THE MODERN MINT BLOG

Apr11

The Alternative Guide To Things To Do In The Garden This Month

We are constantly encouraged to do a guide on ‘what to do in the garden in this month’ and, though valuable, you can find a list of jobs in just about any garden magazine or website you care to look at. They all say the same thing too, pretty much, so here at Modern Mint we wonder why we should bother adding to the vast sea of same old same old advice.

The baying for us to do a guide to jobs for the month continues to grow though, so we have bitten the bullet and decided to do it – our way…

Welcome then, to the Alternative Guide to Things to do in the Garden this Month:

1) Deadhead nothing.

Your new and shiny secateurs can wait a little longer for an outing, if you refuse to deadhead daffodils. It is a nice job, we admit, but ‘nice’ is the best way to describe it. It is ‘nice’ – not a WONDERFUL job.

2) Forget about putting plant supports in the borders.

This job can be tedious and is easily done badly. Let the plants go and do their thing! You might find your peonies prefer it… (our note: probably not though.)

3) Don’t mow your lawn.

Leave the mower in the shed, dusty and covered in cobwebs, and allow the grass to do what it really wants to do – grow up up up and flower! You never know, you might like the effect – or at least appreciate you don’t have to put so much work into the garden…

4) Release a lynx to stop deer eating your plants.

These deer eating cats will help reduce the population of ungulates that nibble on your garden plants. And what a romantic course of action to take, bringing something that wild back to the UK – just think how it will feel as you walk through the woods, knowing out there somewhere is an animal that can remind you humans are a part of the food chain too.

5) Sow a well-spaced row of seeds in your vegetable patch, to save thinning later on.

These alternative jobs do seem to be about reducing work, don’t they? Still, tally-ho! Perhaps it is because we once heard a Lithuanian theatre director say to his nervous young assistant – ‘Take it easy…. But take it all.’ Not sure what affect it had on the assistant but maybe it has influenced the way we garden more than we could ever have imagined…

6) Use an organic fertiliser to help your plants.

Leave the tubs you get from the garden centre alone, and try a liquid seaweed – it smells amazing (you can imagine it right?) and it gives a wonderful boost to plants, lawns and crops. We couldn’t live without it these days…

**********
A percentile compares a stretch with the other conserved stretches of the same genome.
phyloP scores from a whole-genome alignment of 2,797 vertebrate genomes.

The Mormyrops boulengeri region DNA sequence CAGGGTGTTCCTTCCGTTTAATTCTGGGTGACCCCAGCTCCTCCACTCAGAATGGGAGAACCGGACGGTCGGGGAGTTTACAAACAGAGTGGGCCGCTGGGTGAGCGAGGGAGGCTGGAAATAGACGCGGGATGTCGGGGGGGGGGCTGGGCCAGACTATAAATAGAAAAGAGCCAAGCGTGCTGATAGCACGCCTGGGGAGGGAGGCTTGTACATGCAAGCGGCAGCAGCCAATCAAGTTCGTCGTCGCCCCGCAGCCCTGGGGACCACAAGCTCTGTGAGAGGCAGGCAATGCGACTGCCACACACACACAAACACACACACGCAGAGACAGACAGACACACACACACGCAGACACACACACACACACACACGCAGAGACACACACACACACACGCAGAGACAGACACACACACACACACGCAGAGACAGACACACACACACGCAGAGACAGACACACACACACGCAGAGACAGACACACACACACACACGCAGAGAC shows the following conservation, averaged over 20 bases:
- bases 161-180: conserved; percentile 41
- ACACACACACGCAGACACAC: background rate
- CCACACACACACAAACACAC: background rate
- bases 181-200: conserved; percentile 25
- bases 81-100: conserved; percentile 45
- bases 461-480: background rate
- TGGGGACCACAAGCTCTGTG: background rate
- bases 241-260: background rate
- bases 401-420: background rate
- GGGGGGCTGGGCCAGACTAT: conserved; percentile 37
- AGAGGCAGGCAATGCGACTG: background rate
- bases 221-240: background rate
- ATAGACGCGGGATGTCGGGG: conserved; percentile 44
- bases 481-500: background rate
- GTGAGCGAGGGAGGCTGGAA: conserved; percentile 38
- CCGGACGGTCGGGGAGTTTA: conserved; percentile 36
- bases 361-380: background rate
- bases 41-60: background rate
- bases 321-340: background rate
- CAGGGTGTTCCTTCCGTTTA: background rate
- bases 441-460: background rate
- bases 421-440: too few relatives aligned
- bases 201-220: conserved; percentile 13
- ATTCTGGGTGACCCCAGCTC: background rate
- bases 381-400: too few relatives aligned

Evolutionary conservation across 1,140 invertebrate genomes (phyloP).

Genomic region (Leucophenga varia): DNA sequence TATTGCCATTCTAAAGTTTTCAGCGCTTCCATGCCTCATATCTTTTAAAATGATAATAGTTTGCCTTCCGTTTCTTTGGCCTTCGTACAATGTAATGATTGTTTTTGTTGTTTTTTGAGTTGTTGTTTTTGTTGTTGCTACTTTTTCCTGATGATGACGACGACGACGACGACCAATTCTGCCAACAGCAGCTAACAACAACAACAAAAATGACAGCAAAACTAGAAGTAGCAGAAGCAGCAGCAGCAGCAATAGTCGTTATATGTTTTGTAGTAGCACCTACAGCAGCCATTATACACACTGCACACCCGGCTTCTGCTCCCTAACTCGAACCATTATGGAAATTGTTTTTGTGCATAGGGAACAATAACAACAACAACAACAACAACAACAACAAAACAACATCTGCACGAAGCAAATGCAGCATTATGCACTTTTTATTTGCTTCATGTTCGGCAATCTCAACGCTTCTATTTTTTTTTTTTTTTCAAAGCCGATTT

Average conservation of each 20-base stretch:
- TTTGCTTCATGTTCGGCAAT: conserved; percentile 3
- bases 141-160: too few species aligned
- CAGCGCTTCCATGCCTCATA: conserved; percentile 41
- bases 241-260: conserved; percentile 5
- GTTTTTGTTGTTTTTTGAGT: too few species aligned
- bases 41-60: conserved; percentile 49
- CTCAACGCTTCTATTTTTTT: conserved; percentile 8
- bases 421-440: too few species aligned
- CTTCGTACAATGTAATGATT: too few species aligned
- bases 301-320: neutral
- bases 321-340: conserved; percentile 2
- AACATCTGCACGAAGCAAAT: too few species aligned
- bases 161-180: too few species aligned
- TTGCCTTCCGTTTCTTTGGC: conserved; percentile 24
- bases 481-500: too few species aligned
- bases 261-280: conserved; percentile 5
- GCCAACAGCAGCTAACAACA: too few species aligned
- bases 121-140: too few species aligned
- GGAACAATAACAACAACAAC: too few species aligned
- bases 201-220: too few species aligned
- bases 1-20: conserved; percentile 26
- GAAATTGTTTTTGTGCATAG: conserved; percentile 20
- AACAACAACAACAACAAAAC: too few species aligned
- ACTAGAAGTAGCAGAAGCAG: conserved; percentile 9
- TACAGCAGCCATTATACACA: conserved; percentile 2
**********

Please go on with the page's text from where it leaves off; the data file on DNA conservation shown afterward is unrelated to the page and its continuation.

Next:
Seaweed fertiliser

7) Have a cup of coffee in the warm, spring morning sunshine.

A pearler of an alternative, don’t you agree?

Hope these little nuggets of information from our alternative guide will help you in the garden this month.

Ciao for now!

Mar19

Wasting Water

Well worth a read in the BBC today – a note on how wasting water in the UK “as socially unacceptable as blowing smoke in the face of a baby.” Read the report here. I have written a talk about how we use water in the  garden. It was written when I moved from Hampshire to Essex and found out for myself just how dry this area of the UK is. It completely changed the way I garden. The lack of such a precious resource as water made me question what we can do to save it, store it and …

READ MORE

Mar14

The Foie Gras That Tastes Like Nature

Ethical Foie Gras? Is That A Real Thing?   Foie gras – can it be ‘grown’ ethically? The video showing how this farmer works suggests it can… We first read about this in a book called The Third Plate by Dan Barber. I loved it and I love how Eduardo the farmer, who farms on the Dehesa in Spain, has a ‘take half leave half rule’. When talking about how the geese eat his olives… “They’re always quite fair. If you make sure the geese are relaxed and happy, you’ll be rewarded with the gift of fatty livers. That is God’s …

READ MORE

Mar04

Hardy Orchids Via James Wong

Hardy orchids – here is a subject I would love to know more about – so lo and behold, James Wong has written about it in the Guardian! Read the article about hardy orchids here. I love having orchids in the house, just your usual run of the mill buy them in any shop orchids, but it is a pleasure to read about the plants that will grow outside and cope with this weather. (This insane weather! From the hottest days of February on record to Storm Freya, all within a week. Weather is always such a factor in gardening, but …

READ MORE